This introduction to inventions delivered in cartoony spreads with clomping verse falls on its face. Harper’s text is so bogged down in rhyme and meter that it crosses into inaccuracy. In telling how Commodore Cornelius Vanderbilt sent back his french fries to Chef George Crum, Harper says “One day there was a customer. / Let’s say his name was Rick. / He ordered some of George’s fries / then said, “These are too thick!” (So Crum sliced them paper-thin and invented the potato chip). Harper’s choice to rename Vanderbilt “Rick” is perplexing (rhymes with thick?), and hardly forgivable for the small print on the verso that states “though all the facts have been verified to the best of the author’s ability, it should be noted that creative storytelling and imagination were also used to tell these tales.” Most kids will recognize the verses as awkwardly patched together (“Some inventions solve a problem, / like glasses to help you see, / Then there are others just for fun, / like skates or the Frisbee.”) Too bad, as the goofy paintings will appeal to the age group that is also fascinated by inventions of things like potato chips and chewing gum. Trivial “facts” noted in the margins will also appeal (e.g., under doughnuts, that “the most popular doughnut with kids is the chocolate frosted”), though nothing in the text does much to really explain how the item was invented. An acknowledged list of sources in a single paragraph is also located on the verso, in minute type. This seems designed to inspire rather than explain. Sadly, it does neither. (Nonfiction. 5-8)

Pub Date: Sept. 1, 2001

ISBN: 0-316-34725-6

Page Count: 32

Publisher: Megan Tingley/Little, Brown

Review Posted Online: May 20, 2010

Kirkus Reviews Issue: Aug. 1, 2001

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Though she never says outright that he was a real person, Kurtz introduces newly emergent readers to the historical John Chapman, walking along the Ohio, planting apple seeds, and bartering seedlings to settlers for food and clothing. Haverfield supplies the legendary portions of his tale, with views of a smiling, stylishly ragged, clean-shaven young man, pot on head, wildlife on shoulder or trailing along behind. Kurtz caps her short, rhythmic text with an invitation to “Clap your hands for Johnny Chapman. / Clap your hands for Johnny Appleseed!” An appealing way to open discussions of our country’s historical or legendary past. (Easy reader/nonfiction. 5-6)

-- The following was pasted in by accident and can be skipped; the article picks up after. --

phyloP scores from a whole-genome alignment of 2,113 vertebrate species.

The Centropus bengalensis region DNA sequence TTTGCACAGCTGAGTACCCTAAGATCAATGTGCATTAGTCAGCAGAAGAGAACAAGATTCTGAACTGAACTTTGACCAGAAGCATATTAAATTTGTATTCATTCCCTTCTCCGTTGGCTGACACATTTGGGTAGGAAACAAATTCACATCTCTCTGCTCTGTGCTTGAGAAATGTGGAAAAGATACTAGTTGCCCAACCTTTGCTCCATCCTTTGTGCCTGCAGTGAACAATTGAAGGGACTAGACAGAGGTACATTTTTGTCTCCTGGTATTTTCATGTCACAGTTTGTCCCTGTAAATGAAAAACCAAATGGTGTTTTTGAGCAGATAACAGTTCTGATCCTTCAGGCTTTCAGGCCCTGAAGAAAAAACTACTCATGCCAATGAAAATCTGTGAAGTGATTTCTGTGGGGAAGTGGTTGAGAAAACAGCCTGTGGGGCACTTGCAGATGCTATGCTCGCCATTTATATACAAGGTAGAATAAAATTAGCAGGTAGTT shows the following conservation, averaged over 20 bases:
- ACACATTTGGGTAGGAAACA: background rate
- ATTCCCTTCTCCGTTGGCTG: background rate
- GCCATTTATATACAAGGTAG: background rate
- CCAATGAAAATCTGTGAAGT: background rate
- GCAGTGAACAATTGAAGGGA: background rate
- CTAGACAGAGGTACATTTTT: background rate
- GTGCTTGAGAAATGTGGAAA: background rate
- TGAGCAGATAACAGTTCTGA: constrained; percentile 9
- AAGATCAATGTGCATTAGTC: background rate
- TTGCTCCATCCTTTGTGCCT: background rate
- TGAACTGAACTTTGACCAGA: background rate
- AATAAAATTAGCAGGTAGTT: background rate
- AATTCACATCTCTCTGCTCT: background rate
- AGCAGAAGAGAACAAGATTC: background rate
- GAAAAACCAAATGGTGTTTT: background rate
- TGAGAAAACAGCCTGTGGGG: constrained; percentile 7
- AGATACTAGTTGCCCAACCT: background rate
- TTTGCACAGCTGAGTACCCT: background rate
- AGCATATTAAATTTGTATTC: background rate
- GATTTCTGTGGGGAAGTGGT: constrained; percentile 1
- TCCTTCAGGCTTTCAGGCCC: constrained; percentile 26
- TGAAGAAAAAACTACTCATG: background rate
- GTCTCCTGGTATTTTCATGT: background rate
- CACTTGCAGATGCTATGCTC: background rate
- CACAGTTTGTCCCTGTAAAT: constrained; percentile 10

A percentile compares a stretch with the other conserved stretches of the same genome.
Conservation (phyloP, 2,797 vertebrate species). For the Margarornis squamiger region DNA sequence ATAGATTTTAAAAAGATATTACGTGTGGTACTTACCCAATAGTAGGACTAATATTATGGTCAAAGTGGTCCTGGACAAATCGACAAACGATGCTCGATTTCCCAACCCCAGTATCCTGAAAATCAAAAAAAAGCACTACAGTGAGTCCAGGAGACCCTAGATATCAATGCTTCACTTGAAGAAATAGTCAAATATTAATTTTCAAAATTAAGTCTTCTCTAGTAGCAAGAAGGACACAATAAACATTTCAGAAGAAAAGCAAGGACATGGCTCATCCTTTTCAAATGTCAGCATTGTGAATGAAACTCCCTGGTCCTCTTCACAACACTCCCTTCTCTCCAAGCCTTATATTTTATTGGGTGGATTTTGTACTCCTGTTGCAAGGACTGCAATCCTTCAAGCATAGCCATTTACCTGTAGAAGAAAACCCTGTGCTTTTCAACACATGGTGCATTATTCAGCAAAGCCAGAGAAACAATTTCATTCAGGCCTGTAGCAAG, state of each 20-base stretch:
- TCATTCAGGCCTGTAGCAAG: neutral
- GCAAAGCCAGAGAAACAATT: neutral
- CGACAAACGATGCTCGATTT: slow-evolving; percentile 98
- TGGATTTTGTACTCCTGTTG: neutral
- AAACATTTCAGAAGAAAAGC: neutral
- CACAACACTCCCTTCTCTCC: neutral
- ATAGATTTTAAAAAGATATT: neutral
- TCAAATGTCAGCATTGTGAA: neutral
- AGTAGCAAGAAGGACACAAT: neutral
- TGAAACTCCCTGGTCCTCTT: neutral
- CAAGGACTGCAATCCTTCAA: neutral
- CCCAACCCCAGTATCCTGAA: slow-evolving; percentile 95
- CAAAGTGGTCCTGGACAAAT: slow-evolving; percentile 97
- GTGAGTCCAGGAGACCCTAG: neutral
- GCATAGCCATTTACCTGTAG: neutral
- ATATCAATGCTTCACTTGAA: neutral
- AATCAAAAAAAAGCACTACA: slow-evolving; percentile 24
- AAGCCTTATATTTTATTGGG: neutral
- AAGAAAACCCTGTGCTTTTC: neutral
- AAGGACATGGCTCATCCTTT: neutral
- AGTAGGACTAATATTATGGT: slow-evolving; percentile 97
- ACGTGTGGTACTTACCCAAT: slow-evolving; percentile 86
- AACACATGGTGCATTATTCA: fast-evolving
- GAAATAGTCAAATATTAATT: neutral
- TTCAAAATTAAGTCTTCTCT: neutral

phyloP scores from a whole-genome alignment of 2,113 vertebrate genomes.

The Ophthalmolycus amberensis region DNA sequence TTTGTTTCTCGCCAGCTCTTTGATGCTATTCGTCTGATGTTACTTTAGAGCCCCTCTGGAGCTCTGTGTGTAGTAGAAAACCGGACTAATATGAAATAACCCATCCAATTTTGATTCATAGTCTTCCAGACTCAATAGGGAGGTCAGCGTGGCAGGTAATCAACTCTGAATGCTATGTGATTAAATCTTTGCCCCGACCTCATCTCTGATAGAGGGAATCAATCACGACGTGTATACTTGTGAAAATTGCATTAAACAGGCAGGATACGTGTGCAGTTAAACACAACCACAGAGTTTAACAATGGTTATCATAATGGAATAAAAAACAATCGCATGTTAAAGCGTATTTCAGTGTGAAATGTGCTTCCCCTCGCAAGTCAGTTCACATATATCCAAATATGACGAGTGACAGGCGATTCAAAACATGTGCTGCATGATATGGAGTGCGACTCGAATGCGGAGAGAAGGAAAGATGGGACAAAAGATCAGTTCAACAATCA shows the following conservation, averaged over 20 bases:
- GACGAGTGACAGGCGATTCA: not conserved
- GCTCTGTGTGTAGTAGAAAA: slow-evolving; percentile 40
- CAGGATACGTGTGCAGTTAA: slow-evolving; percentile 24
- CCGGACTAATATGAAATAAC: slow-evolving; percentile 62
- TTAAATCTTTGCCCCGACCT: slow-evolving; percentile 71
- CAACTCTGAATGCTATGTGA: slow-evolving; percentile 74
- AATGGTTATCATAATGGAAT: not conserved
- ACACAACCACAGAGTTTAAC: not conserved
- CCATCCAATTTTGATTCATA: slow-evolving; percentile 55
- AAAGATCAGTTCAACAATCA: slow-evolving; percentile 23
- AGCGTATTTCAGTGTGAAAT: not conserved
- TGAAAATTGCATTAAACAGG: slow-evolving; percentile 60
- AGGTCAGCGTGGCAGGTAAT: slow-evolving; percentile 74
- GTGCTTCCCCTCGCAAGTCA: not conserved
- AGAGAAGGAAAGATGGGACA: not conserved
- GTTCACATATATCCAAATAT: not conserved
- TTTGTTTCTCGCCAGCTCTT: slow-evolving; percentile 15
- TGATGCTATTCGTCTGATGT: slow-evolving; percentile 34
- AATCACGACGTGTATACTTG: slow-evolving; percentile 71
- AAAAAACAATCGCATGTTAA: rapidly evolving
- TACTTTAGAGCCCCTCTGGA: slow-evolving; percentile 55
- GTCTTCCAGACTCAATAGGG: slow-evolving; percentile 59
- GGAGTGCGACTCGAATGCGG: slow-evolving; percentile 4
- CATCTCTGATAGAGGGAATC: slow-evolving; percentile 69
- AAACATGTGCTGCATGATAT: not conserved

Pub Date: Sept. 1, 2004

ISBN: 0-689-85958-9

Page Count: 32

Publisher: Aladdin

Review Posted Online: June 24, 2010

Kirkus Reviews Issue: Aug. 15, 2004

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Outstanding—a breath of fresh air, just like Rocket herself.


Rocket is on a mission…to get her angst-y teen brother to put down his cellphone and look up.

An aspiring astronaut, Rocket makes it a point to set up her telescope and gaze at the stars every night before bedtime. Inspired by Mae Jemison, Rocket, a supercute black girl with braids and a coiffed Afro, hopes to be “the greatest astronaut, star catcher, and space walker who has ever lived.” As the night of the Phoenix meteor shower approaches, Rocket makes fliers inviting everyone in her neighborhood to see the cosmic event at the park. Over the course of her preparations, she shares information about space-shuttle missions, what causes a meteor shower, and when is the best time to see one. Jamal, Rocket’s insufferable older brother, who sports a high-top fade and a hoodie, is completely engrossed in his phone, even as just about everybody in the neighborhood turns up. The bright, digital illustrations are an exuberant celebration of both space and black culture that will simultaneously inspire and ground readers. That the main characters are unapologetically black is made plain through myriad details. Rocket’s mother is depicted cornrowing her daughter’s hair with a wide-toothed comb and hair oil. Gap-toothed Rocket, meanwhile, makes her enthusiasm for space clear in the orange jumpsuit both she and her cat wear—and even Jamal’s excited by the end.

Outstanding—a breath of fresh air, just like Rocket herself. (Picture book. 5-8)

Pub Date: June 25, 2019

ISBN: 978-1-9848-9442-7

Page Count: 32

Publisher: Random House

Review Posted Online: March 12, 2019

Kirkus Reviews Issue: April 1, 2019

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